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5 key data points for utilities to reduce non-revenue water

Jun 28, 2022 1:15:00 PM

Water loss can be costly for utilities – the first step in reducing it is isolating the problem. The key to doing so is collecting and accessing quality field data.

Non-revenue water (NRW) or water loss can occur from pipes that are broken or leaking, poor meter monitoring, data errors, or even theft. Unbilled, authorized consumption such as water used by fire departments can be another source of NWR which is inevitable and usually unmetered but should still be tracked.

Though the percentage of lost water to overall water supplied can be fairly low (or sometimes very high – think: 40%!), reducing NRW can help utilities make tangible financial gains.

In this blog, you’ll read about:

  1. How to reduce water loss
  2. How to get the right data in order to analyze the problem and isolate the issue
  3. How do you put together a plan to isolate the problem and fix it

Some visible losses can be unavoidable but we’re going to talk about leaks that go beyond the unavoidable, and impact undue operational costs.

Aside from revenue, in areas like California, there are water shortages so every last drop that can be accounted for is important to their overall supply. Understanding the data can go a long way – it can help you understand where you can recover water within your system that doesn’t cut into your resources. It can also be a pulse check that forces you to check your assets regularly, so you know what is going on within your system. Water loss management has a huge cost-benefit and utilities should be tracking usage whether they’re billing for it or not.

Rather than guessing where your water is going, you can chip away at what you know. Understanding what is happening above ground, for instance, may be a good place to start.

Even though your fire department’s water usage probably isn’t metered, you can ask for an estimate of how much water they’re using and keep a record of it. (They might have the answer!)

If there is a water main break, ask your crew how long they think it was running so you can estimate the water loss.

If you collect the data at least 3 times, you’ll get a better estimate moving forward.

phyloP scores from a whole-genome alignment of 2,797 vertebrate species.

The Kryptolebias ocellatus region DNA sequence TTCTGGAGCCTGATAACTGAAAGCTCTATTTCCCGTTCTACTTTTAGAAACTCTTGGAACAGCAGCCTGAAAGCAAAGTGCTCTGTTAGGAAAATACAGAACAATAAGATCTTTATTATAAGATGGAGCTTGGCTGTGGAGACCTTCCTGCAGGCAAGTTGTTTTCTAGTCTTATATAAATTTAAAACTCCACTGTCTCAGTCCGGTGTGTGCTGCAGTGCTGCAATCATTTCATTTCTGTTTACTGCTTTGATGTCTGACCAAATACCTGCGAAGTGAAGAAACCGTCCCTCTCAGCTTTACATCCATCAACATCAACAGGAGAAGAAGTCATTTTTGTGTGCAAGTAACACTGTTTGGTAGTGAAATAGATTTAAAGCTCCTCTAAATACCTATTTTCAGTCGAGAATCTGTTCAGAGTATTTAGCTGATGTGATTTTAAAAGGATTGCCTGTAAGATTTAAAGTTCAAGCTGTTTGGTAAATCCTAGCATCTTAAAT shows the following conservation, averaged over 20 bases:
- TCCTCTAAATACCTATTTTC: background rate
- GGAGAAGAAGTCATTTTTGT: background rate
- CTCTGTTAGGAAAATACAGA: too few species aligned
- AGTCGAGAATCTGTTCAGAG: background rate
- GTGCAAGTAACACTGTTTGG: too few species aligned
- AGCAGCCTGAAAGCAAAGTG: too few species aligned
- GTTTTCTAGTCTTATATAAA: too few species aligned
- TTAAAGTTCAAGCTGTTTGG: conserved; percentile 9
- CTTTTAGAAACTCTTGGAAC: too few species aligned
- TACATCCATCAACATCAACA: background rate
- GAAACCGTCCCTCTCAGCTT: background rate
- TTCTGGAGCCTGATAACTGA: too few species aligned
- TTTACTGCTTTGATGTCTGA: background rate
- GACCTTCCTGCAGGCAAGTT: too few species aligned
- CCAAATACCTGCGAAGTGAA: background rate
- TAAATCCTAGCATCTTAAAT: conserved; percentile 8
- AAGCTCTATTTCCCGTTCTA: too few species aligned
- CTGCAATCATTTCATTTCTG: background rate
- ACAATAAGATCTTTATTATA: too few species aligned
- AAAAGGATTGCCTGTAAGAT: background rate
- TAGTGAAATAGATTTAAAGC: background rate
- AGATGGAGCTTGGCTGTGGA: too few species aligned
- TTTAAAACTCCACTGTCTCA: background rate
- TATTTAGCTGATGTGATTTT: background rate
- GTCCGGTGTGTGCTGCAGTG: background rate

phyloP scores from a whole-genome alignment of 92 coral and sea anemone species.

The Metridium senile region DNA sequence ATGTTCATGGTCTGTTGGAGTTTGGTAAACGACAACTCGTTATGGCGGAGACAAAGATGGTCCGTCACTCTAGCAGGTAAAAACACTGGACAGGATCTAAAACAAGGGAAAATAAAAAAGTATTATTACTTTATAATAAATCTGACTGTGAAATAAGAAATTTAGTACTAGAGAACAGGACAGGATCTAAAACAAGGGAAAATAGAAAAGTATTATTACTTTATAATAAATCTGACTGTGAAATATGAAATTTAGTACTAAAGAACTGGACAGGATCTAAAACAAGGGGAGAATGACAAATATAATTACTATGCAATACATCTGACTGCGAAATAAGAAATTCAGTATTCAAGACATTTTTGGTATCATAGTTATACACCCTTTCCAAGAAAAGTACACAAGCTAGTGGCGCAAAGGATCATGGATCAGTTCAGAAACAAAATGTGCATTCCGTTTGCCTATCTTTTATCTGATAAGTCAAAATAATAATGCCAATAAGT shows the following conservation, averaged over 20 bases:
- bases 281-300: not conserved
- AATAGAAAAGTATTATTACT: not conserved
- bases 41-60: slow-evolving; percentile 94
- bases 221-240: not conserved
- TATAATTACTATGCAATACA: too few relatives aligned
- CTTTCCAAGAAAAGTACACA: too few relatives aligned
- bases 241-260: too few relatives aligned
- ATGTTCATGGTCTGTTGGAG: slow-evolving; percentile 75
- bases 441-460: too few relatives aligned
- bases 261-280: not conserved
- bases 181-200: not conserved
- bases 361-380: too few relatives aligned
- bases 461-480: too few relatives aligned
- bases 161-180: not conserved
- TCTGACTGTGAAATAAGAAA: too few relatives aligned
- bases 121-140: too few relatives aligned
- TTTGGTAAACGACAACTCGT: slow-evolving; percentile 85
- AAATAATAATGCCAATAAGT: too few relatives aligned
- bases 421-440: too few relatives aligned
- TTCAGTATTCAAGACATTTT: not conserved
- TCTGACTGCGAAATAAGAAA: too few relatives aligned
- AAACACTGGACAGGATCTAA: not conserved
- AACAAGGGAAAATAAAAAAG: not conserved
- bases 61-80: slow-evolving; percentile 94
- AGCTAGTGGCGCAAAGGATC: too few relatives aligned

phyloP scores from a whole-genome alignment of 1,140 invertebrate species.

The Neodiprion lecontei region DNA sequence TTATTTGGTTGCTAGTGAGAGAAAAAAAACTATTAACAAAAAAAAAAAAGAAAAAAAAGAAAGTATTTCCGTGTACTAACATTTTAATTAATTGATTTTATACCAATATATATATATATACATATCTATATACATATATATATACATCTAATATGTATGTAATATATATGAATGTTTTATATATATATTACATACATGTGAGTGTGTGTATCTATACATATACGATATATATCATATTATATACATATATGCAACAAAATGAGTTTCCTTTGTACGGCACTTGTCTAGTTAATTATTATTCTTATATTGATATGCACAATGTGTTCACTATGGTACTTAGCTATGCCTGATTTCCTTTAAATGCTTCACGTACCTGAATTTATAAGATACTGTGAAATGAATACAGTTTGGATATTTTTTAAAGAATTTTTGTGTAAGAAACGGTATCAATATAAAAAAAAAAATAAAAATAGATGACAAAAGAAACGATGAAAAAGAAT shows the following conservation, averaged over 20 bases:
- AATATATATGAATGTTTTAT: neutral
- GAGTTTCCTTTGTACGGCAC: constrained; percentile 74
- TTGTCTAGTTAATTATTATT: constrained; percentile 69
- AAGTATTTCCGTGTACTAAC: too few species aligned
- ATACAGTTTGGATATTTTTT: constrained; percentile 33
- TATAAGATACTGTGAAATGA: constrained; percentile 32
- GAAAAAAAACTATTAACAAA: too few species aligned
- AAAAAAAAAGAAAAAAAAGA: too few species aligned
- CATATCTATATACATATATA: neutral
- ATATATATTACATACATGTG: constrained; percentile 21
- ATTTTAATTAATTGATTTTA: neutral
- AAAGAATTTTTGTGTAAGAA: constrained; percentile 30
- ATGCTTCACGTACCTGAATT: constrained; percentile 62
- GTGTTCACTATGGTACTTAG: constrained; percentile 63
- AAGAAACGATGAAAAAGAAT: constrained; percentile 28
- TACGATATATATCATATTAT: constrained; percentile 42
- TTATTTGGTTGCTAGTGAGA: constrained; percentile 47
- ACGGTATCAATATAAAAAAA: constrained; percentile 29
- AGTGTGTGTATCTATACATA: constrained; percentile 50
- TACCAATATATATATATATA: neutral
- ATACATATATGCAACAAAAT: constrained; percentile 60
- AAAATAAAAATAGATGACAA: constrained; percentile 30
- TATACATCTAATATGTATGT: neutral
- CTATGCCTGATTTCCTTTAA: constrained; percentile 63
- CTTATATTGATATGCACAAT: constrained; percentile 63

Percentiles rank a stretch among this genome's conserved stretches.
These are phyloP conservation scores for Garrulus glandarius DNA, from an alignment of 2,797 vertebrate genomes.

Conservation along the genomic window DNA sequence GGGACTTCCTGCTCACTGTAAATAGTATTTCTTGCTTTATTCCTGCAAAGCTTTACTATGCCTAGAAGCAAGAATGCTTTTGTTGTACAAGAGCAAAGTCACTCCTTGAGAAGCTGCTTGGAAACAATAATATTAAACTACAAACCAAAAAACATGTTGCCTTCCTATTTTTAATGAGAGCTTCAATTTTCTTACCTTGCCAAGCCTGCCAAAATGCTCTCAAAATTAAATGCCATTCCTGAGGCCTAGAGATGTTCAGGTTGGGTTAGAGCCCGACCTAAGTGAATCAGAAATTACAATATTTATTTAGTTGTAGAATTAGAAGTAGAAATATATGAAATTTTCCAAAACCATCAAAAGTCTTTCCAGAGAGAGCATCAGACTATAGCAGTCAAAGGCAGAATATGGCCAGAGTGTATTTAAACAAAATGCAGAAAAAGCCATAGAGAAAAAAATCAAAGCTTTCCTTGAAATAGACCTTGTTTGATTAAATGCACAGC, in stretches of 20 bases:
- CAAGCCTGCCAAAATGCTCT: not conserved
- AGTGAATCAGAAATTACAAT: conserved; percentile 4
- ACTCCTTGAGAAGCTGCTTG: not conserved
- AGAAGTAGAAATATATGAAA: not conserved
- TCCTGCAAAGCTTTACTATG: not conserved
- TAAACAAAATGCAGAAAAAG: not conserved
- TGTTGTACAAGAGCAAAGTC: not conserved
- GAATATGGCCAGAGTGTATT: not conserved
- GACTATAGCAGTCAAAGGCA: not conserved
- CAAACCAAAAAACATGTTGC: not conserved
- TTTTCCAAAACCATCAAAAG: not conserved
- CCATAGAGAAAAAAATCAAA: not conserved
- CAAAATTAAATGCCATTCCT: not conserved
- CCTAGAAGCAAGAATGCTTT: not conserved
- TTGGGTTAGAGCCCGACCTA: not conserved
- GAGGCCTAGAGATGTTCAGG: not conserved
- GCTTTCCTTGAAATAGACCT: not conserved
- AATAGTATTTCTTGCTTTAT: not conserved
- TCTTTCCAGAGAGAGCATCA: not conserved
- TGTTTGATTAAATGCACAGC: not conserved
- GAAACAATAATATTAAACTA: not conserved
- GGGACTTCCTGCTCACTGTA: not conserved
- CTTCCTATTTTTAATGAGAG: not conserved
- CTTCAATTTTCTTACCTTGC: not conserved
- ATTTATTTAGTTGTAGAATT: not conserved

Once you know the amount of water you’re losing in these areas, you’ll have a better idea through the process of elimination as to where the rest of it may be going so you can isolate the issue.

Let’s get you started

Do you have a list of all your known sources of non-revenue water? You can start by estimating the volume of water used by each source.


Confidently Estimated Municipal Use (CEMU)

Estimated million gallons per year

Fire protection & training


Hydrant / water main flushing / main construction


Flow testing


Bleeders / blow offs


Tank overflow & drainage


Sewer & stormwater system flushing


Street cleaning


Source meter calibration adjustments


Major water main breaks (not leak detection)


Total CEMU




Data points you want to be tracking to get your data in the right shape to understand water loss

1. Water Supplied
    Metered flow into distribution (treatment plants, well production, imports)
    Data archived per meter
    Inventory of key production instrumentation (no redundancies)
    Important to flag estimates or accuracy issues
    Note derivation of volume (totalizer, SCADA sampling, etc.)
2. Authorized Consumption
    Accounting of all authorized withdrawals from distribution
             Billed metered
             Unbilled metered
             Billed unmetered
             Unbilled unmetered
3. Infrastructure Data
    Up-to-date summaries of
             Total pipe mileage
             Total service connections (active and inactive)
    System-wide pressure information
4. Meter Accuracy
    Records of any customer meter accuracy test work
             Small meter bench tests
             Large meter bench tests
    Flow rates tested, volume tested, test results
5. Leak Repair Records
    Time of incident reported to agency
    Time of flow containment
    Flow rate upon inspection
    Type of infrastructure leaking (type, size, material)
    Type of failure

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